When York PhD candidate and faculty member Mike Cadó first heard the music of Nimmons ‘n’ Nine, a 1950s and 1960s jazz ensemble, he was blown away with the freshness and complexity of the sound along with its accessibility. The music so impressed Cadó that he formed his own group, Nimmons ‘n’ Nine…Now: The Mike Cadó Tentet, to recapture the sound. The band has now cut its first CD, a self-titled debut, featuring scores from the original ensemble along with new arrangements and compositions from members of the new group.
Composer, arranger and musician Phil Nimmons led the original 10-member jazz ensemble Nimmons ‘n’ Nine from 1953 to 1965. It began as a rehearsal group for Nimmons’ compositions, but soon grew into a band in its own right comprised mainly of musicians working at CBC Radio. The group played at concerts and festivals around the world and had a long association with CBC Radio – performing on several shows over a 23-year period – and television.
“I was intrigued by the fact that the music, 40 years later, still sounds very fresh and modern to me. So I can imagine 40 years ago, Phil was pushing musical boundaries with some of his compositions and I thought if I get a band together we could do the same, push the same musical boundaries Phil was pushing 40 years ago,” says Cadó, who currently teaches in York’s Department of Music, co-directs with Professor Alan Henderson the undergraduate York University Jazz Orchestra and heads up the University’s Rhythm & Blues Ensemble, a venture Cadó says responds to the additional musical tastes of students and adds to the wide variety of choices already available.
So in 2003, while Cadó was working on his master’s degree in music composition at York, The Mike Cadó Tentet was born. “I started off just interviewing Phil Nimmons and it became a friendship where he lent me a lot of the scores that I analyzed for my master’s work,” says Cadó, a guitarist and composer. That’s when the idea of forming a band to play some of the old arrangements first struck Cadó. “A lot of the music hadn’t been heard. A lot of it had never been released because they were CBC performances so they were played once.”
Although The Mike Cadó Tentet started as more of a tribute band, a kind of retrospective of Nimmons’ work, like Nimmons’ group it has become so much more. The focus has shifted from playing solely Nimmons’ work to including new pieces composed by members of tentet.
Left: Mike Cadó performing in The Mike Cadó Tentet
The group’s new CD features half of Nimmons’ arrangements while the other half is new arrangements and compositions that Cadó says fit with Nimmons’ pieces. “It’s a nice balance between the old and the new. It’s still rooted in tradition, but we try to push physical musical boundaries and do some more contemporary and modern things. Phil really enjoys it and that’s the main thing. He said it brings back a sense of nostalgia to hear some of the compositions he played over 40 years ago and a sense of joy that we basically took his ensemble and put a modern spin on it with new material,” says Cadó. The new ensemble, like the original, is not a standard jazz ensemble. The Mike Cadó Tentet retained the original instrumentation and that includes an accordion.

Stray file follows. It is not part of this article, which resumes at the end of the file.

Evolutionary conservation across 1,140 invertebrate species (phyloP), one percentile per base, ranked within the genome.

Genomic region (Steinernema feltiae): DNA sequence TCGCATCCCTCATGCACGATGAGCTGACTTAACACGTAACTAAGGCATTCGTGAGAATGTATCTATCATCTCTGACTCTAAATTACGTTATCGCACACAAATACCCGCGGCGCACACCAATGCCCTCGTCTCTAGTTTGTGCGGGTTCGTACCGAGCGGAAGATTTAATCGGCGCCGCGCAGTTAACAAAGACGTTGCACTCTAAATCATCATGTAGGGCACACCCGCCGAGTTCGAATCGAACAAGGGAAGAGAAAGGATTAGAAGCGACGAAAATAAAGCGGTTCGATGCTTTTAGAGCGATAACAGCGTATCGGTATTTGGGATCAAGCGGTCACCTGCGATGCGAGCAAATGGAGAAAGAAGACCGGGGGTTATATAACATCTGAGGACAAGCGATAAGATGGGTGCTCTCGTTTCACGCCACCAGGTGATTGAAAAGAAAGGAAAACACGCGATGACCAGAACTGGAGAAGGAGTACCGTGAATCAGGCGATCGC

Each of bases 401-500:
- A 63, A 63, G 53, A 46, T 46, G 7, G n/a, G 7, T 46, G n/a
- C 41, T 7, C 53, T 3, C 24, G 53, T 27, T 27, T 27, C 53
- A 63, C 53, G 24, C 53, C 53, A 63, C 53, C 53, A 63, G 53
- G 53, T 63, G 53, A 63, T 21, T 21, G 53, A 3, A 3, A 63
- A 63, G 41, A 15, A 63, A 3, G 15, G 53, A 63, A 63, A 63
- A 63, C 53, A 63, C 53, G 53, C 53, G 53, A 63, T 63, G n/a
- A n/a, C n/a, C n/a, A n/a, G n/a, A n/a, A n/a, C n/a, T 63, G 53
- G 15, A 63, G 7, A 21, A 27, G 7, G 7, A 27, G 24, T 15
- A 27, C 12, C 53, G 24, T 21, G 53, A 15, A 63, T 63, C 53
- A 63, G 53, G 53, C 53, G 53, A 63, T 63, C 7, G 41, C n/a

The tentet, which includes York faculty – Professor David Mott, baritone saxophone; Anthony Michelli, drums; and Kelly Jefferson, tenor saxophone – began by playing Nimmons’ original arrangements at various jazz festivals and clubs along with band members John MacMurchy, clarinet; Andy Ballantyne, alto saxophone; Jason Logue, trumpet; William Carn, trombone; Andrew Downing, bass; and Tom Szczesniak, accordion.
Word got around about the band and Jazz.FM91 in Toronto asked The Mike Cadó Tentet to perform for its Sound of Jazz Concert Series in 2003, which ended up commemorating Nimmons’ 80th birthday. “That sort of got everything rolling,” says Cadó, who is now looking at how CBC Radio influenced the composition and the performance of jazz in Toronto during the jazz heyday of the 1950s and 1960s for his ethnomusicology doctoral dissertation, which naturally includes Nimmons ‘n’ Nine, one of the most important and influential jazz bands of the time. Nimmons went on to form Nimmons ‘n’ Nine Plus Six, which won the first Juno Award for best jazz album in 1977 for The Atlantic Suite. The Mike Cadó Tentet accordion player, Szczesniak, played keyboards for Nimmons ‘n’ Nine Plus Six.
“It’s been a labour of love that’s for sure. It’s really hard to run a 10-piece jazz ensemble,” says Cadó. “All the musicians in it are the top musicians in the city, so their schedules are all over the place.”
But Cadó’s interests don’t end there. He also leads his own blues combo, which has performed everything from Muddy Waters, Robert Johnson, B.B. King, Eric Clapton, Stevie Ray Vaughan and Robert Cray at blues and jazz festivals and events. In addition, he leads MC & Company, a musical ensemble which performs at private and corporate functions. In 2005, Cadó collaborated with jazz vocalist Sherie Marshall, a jazz vocal instructor at York, to create the CD The Sweetest Sounds, a unique interpretation of jazz standards and lesser-known compositions.
Cadó says despite appearances, his taste in music swings wide and is not limited to jazz, rhythm and blues. He is also a huge Earth, Wind & Fire fan.
To watch a YouTube video of The Mike Cadó Tentet performing at the Sound of Jazz Concert Series, click here. Nimmons ‘n’ Nine…Now: The Mike Cadó Tentet was partially funded through an Ontario Arts Council grant.
By Sandra McLean, YFile writer